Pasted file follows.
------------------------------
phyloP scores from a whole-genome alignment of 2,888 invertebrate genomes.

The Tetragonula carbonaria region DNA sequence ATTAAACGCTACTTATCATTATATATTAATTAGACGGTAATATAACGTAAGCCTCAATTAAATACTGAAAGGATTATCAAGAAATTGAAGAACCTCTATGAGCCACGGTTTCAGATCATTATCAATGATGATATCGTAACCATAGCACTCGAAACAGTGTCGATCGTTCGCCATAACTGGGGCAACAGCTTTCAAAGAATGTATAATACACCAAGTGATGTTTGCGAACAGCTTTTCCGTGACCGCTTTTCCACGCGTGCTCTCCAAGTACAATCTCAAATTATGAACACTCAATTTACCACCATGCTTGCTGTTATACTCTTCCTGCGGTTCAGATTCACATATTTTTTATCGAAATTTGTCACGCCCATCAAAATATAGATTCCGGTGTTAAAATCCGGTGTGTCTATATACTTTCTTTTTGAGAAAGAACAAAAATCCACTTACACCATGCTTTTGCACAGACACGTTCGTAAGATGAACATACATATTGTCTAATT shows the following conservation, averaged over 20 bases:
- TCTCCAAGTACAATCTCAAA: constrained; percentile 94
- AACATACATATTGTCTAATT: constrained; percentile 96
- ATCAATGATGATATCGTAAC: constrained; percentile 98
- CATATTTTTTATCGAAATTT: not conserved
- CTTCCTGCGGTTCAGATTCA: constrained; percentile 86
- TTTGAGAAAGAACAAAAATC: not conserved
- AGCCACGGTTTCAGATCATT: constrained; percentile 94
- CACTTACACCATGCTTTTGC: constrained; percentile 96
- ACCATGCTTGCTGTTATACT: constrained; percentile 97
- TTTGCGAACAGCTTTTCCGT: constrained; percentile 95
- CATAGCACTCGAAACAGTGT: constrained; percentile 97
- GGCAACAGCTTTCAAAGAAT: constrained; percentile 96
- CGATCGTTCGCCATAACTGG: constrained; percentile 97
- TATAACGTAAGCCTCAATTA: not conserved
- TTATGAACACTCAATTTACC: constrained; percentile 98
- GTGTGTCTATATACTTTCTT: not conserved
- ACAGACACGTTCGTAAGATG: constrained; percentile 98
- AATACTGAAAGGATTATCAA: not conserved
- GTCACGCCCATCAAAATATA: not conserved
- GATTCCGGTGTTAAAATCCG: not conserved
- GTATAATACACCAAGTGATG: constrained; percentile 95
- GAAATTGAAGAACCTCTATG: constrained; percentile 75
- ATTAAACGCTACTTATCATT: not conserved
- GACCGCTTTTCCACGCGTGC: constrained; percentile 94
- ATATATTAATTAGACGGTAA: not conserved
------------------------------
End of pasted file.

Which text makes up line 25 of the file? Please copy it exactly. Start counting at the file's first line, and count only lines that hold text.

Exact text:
- ATTAAACGCTACTTATCATT: not conserved